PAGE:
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Hoffmann, R. A wiki for the life sciences where authorship matters. Nature Genetics (2008)

Herpes simplex virus type 1 (HSV-1)-induced apoptosis in human dendritic cells as a result of downregulation of cellular FLICE-inhibitory protein and reduced expression of HSV-1 antiapoptotic latency-associated transcript sequences.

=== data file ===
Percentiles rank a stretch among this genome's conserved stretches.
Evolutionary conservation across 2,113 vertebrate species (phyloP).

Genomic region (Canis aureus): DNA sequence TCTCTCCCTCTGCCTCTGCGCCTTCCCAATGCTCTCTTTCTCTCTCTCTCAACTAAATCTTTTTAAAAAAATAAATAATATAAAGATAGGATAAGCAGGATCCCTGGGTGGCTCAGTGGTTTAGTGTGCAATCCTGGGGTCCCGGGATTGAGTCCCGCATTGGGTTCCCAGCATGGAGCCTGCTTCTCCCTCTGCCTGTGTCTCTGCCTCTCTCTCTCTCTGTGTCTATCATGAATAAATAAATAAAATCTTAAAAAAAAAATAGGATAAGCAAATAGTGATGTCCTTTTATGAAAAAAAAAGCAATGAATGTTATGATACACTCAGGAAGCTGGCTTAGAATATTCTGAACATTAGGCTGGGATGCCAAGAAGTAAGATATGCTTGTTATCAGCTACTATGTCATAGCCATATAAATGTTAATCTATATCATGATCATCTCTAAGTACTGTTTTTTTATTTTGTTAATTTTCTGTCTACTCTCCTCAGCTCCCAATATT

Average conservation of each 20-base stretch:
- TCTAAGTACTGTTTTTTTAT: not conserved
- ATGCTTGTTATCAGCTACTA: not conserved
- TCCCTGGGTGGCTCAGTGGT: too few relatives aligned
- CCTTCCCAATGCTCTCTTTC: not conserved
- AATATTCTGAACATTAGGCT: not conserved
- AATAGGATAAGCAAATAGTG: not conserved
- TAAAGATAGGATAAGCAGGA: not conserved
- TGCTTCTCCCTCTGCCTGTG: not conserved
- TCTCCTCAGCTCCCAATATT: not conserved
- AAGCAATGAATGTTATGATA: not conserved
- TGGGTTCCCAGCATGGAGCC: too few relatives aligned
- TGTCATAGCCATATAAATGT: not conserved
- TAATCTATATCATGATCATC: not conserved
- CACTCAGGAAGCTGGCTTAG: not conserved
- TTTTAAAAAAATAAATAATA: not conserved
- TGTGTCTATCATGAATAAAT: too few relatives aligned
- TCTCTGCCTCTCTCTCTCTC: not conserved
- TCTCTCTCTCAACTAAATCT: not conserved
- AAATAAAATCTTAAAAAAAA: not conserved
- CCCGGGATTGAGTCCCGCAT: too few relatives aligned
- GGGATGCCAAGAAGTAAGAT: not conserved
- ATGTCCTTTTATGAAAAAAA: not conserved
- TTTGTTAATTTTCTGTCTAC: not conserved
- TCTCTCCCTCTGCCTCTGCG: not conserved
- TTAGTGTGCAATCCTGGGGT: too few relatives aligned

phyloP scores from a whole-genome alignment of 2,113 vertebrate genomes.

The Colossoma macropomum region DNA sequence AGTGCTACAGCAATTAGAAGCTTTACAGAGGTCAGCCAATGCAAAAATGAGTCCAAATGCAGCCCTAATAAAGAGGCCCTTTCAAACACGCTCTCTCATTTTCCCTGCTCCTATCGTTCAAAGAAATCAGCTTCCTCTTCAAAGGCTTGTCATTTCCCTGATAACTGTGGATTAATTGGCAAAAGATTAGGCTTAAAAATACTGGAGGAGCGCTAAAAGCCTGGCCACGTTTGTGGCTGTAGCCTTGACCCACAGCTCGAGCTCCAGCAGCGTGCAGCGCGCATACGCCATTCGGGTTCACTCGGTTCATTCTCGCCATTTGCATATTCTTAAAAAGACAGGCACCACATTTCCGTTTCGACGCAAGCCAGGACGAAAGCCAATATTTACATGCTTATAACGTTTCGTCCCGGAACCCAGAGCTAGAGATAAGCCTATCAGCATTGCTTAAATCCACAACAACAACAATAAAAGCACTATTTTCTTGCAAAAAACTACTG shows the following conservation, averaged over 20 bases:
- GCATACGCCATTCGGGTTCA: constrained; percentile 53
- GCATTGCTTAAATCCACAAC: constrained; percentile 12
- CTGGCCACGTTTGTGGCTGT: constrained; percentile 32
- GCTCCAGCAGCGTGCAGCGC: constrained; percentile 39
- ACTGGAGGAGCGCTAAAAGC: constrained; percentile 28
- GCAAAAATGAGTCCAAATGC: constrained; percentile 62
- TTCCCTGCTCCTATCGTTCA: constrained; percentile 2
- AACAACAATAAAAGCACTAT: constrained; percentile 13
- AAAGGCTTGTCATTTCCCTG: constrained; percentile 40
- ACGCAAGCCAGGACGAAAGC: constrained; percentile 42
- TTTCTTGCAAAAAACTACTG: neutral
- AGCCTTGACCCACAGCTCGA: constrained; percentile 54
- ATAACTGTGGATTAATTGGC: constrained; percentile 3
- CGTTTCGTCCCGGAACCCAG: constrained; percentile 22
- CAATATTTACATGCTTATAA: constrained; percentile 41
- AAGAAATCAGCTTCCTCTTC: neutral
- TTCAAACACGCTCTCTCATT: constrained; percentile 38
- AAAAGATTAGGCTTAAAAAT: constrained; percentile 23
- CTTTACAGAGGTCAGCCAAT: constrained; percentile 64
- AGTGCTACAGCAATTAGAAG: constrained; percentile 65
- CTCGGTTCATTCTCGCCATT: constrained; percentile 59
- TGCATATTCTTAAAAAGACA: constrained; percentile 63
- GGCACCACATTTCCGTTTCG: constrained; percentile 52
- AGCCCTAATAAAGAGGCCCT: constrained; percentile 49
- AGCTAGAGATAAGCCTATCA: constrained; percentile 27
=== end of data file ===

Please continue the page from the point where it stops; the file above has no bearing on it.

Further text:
Herpes simplex virus type 1 (HSV-1) is one of the most frequent and successful human pathogens. It targets immature dendritic cells (iDCs) to interfere with the antiviral immune response. The mechanisms underlying apoptosis of HSV-1-infected iDCs are not fully understood. Previously, we have shown that HSV-1-induced apoptosis of iDCs is associated with downregulation of the cellular FLICE-inhibitory protein (c-FLIP), a potent inhibitor of caspase-8-mediated apoptosis. In this study, we prove that HSV-1 induces degradation of c-FLIP in a proteasome-independent manner. In addition, by using c-FLIP-specific small interfering RNA (siRNA) we show for the first time that downregulation of c-FLIP expression is sufficient to drive uninfected iDCs into apoptosis, underlining the importance of this molecule for iDC survival. Surprisingly, we also observed virus-induced c-FLIP downregulation in epithelial cells and many other cell types that do not undergo apoptosis after HSV-1 infection. Microarray analyses revealed that HSV-1-encoded latency-associated transcript (LAT) sequences, which can substitute for c-FLIP as an inhibitor of caspase-8-mediated apoptosis, are much less abundant in iDCs as compared to epithelial cells. Finally, iDCs infected with an HSV-1 LAT knockout mutant showed increased apoptosis when compared to iDCs infected with the corresponding wild-type HSV-1. Taken together, our results demonstrate that apoptosis of HSV-1-infected iDCs requires both c-FLIP downregulation and diminished expression of viral LAT.[1]


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